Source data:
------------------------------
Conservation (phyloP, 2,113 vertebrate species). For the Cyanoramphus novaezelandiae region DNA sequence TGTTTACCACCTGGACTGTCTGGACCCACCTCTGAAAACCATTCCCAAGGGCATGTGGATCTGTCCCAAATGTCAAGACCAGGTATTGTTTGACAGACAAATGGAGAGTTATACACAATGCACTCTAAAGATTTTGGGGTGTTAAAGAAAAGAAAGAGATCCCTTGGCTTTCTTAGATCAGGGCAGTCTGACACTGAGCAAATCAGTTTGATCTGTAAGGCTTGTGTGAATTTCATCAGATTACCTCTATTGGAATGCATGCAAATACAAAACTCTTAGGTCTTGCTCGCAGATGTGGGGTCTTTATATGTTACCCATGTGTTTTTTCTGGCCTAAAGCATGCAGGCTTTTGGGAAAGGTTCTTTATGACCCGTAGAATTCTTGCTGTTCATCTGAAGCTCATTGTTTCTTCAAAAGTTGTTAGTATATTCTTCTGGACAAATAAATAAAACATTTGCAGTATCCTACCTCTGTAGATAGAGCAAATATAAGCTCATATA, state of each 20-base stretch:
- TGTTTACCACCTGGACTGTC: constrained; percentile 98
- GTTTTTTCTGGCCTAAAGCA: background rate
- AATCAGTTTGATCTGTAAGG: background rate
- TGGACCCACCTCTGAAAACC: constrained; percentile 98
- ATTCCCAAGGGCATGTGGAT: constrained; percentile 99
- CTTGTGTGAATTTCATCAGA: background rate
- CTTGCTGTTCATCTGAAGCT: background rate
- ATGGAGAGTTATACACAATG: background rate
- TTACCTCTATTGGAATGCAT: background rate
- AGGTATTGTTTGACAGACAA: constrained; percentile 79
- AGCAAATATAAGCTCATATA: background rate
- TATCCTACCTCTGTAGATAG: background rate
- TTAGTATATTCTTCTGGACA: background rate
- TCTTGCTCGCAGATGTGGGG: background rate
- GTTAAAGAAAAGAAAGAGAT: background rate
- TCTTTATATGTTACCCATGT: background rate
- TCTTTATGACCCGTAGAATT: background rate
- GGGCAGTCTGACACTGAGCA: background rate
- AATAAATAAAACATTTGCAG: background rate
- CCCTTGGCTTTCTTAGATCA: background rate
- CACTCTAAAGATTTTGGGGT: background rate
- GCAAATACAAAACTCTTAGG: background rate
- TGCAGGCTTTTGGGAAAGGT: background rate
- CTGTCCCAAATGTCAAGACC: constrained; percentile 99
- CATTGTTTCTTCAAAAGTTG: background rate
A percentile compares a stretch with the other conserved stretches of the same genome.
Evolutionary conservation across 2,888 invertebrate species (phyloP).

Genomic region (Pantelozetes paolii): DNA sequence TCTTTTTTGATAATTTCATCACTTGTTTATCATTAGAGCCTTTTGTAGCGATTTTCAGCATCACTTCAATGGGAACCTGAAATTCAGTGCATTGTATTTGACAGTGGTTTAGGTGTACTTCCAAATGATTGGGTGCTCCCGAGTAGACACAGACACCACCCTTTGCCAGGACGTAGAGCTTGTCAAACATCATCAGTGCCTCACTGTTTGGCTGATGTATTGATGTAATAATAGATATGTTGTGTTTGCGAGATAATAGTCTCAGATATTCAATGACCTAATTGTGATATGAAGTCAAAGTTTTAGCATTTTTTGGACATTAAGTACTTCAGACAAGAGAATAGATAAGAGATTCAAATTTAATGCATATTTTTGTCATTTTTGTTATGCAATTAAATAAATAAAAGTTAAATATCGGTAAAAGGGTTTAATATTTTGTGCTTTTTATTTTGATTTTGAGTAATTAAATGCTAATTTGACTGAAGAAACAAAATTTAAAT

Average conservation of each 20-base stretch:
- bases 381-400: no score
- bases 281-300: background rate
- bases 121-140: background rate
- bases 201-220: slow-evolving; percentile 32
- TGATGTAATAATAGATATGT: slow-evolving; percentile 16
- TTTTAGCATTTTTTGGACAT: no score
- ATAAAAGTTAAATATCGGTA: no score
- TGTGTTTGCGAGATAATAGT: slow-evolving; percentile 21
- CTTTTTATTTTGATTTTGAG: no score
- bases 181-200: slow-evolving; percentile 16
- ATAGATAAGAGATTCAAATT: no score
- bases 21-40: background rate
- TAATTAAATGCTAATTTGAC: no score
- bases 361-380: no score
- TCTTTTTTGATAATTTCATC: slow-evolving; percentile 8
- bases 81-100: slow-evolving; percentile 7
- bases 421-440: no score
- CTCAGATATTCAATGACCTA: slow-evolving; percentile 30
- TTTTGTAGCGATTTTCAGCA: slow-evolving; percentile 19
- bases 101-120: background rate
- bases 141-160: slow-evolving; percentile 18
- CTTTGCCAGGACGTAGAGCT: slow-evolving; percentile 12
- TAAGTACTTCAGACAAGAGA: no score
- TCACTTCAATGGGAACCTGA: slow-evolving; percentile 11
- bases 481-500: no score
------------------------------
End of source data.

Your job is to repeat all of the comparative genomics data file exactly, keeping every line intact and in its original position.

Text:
Conservation (phyloP, 2,113 vertebrate species). For the Cyanoramphus novaezelandiae region DNA sequence TGTTTACCACCTGGACTGTCTGGACCCACCTCTGAAAACCATTCCCAAGGGCATGTGGATCTGTCCCAAATGTCAAGACCAGGTATTGTTTGACAGACAAATGGAGAGTTATACACAATGCACTCTAAAGATTTTGGGGTGTTAAAGAAAAGAAAGAGATCCCTTGGCTTTCTTAGATCAGGGCAGTCTGACACTGAGCAAATCAGTTTGATCTGTAAGGCTTGTGTGAATTTCATCAGATTACCTCTATTGGAATGCATGCAAATACAAAACTCTTAGGTCTTGCTCGCAGATGTGGGGTCTTTATATGTTACCCATGTGTTTTTTCTGGCCTAAAGCATGCAGGCTTTTGGGAAAGGTTCTTTATGACCCGTAGAATTCTTGCTGTTCATCTGAAGCTCATTGTTTCTTCAAAAGTTGTTAGTATATTCTTCTGGACAAATAAATAAAACATTTGCAGTATCCTACCTCTGTAGATAGAGCAAATATAAGCTCATATA, state of each 20-base stretch:
- TGTTTACCACCTGGACTGTC: constrained; percentile 98
- GTTTTTTCTGGCCTAAAGCA: background rate
- AATCAGTTTGATCTGTAAGG: background rate
- TGGACCCACCTCTGAAAACC: constrained; percentile 98
- ATTCCCAAGGGCATGTGGAT: constrained; percentile 99
- CTTGTGTGAATTTCATCAGA: background rate
- CTTGCTGTTCATCTGAAGCT: background rate
- ATGGAGAGTTATACACAATG: background rate
- TTACCTCTATTGGAATGCAT: background rate
- AGGTATTGTTTGACAGACAA: constrained; percentile 79
- AGCAAATATAAGCTCATATA: background rate
- TATCCTACCTCTGTAGATAG: background rate
- TTAGTATATTCTTCTGGACA: background rate
- TCTTGCTCGCAGATGTGGGG: background rate
- GTTAAAGAAAAGAAAGAGAT: background rate
- TCTTTATATGTTACCCATGT: background rate
- TCTTTATGACCCGTAGAATT: background rate
- GGGCAGTCTGACACTGAGCA: background rate
- AATAAATAAAACATTTGCAG: background rate
- CCCTTGGCTTTCTTAGATCA: background rate
- CACTCTAAAGATTTTGGGGT: background rate
- GCAAATACAAAACTCTTAGG: background rate
- TGCAGGCTTTTGGGAAAGGT: background rate
- CTGTCCCAAATGTCAAGACC: constrained; percentile 99
- CATTGTTTCTTCAAAAGTTG: background rate
A percentile compares a stretch with the other conserved stretches of the same genome.
Evolutionary conservation across 2,888 invertebrate species (phyloP).

Genomic region (Pantelozetes paolii): DNA sequence TCTTTTTTGATAATTTCATCACTTGTTTATCATTAGAGCCTTTTGTAGCGATTTTCAGCATCACTTCAATGGGAACCTGAAATTCAGTGCATTGTATTTGACAGTGGTTTAGGTGTACTTCCAAATGATTGGGTGCTCCCGAGTAGACACAGACACCACCCTTTGCCAGGACGTAGAGCTTGTCAAACATCATCAGTGCCTCACTGTTTGGCTGATGTATTGATGTAATAATAGATATGTTGTGTTTGCGAGATAATAGTCTCAGATATTCAATGACCTAATTGTGATATGAAGTCAAAGTTTTAGCATTTTTTGGACATTAAGTACTTCAGACAAGAGAATAGATAAGAGATTCAAATTTAATGCATATTTTTGTCATTTTTGTTATGCAATTAAATAAATAAAAGTTAAATATCGGTAAAAGGGTTTAATATTTTGTGCTTTTTATTTTGATTTTGAGTAATTAAATGCTAATTTGACTGAAGAAACAAAATTTAAAT

Average conservation of each 20-base stretch:
- bases 381-400: no score
- bases 281-300: background rate
- bases 121-140: background rate
- bases 201-220: slow-evolving; percentile 32
- TGATGTAATAATAGATATGT: slow-evolving; percentile 16
- TTTTAGCATTTTTTGGACAT: no score
- ATAAAAGTTAAATATCGGTA: no score
- TGTGTTTGCGAGATAATAGT: slow-evolving; percentile 21
- CTTTTTATTTTGATTTTGAG: no score
- bases 181-200: slow-evolving; percentile 16
- ATAGATAAGAGATTCAAATT: no score
- bases 21-40: background rate
- TAATTAAATGCTAATTTGAC: no score
- bases 361-380: no score
- TCTTTTTTGATAATTTCATC: slow-evolving; percentile 8
- bases 81-100: slow-evolving; percentile 7
- bases 421-440: no score
- CTCAGATATTCAATGACCTA: slow-evolving; percentile 30
- TTTTGTAGCGATTTTCAGCA: slow-evolving; percentile 19
- bases 101-120: background rate
- bases 141-160: slow-evolving; percentile 18
- CTTTGCCAGGACGTAGAGCT: slow-evolving; percentile 12
- TAAGTACTTCAGACAAGAGA: no score
- TCACTTCAATGGGAACCTGA: slow-evolving; percentile 11
- bases 481-500: no score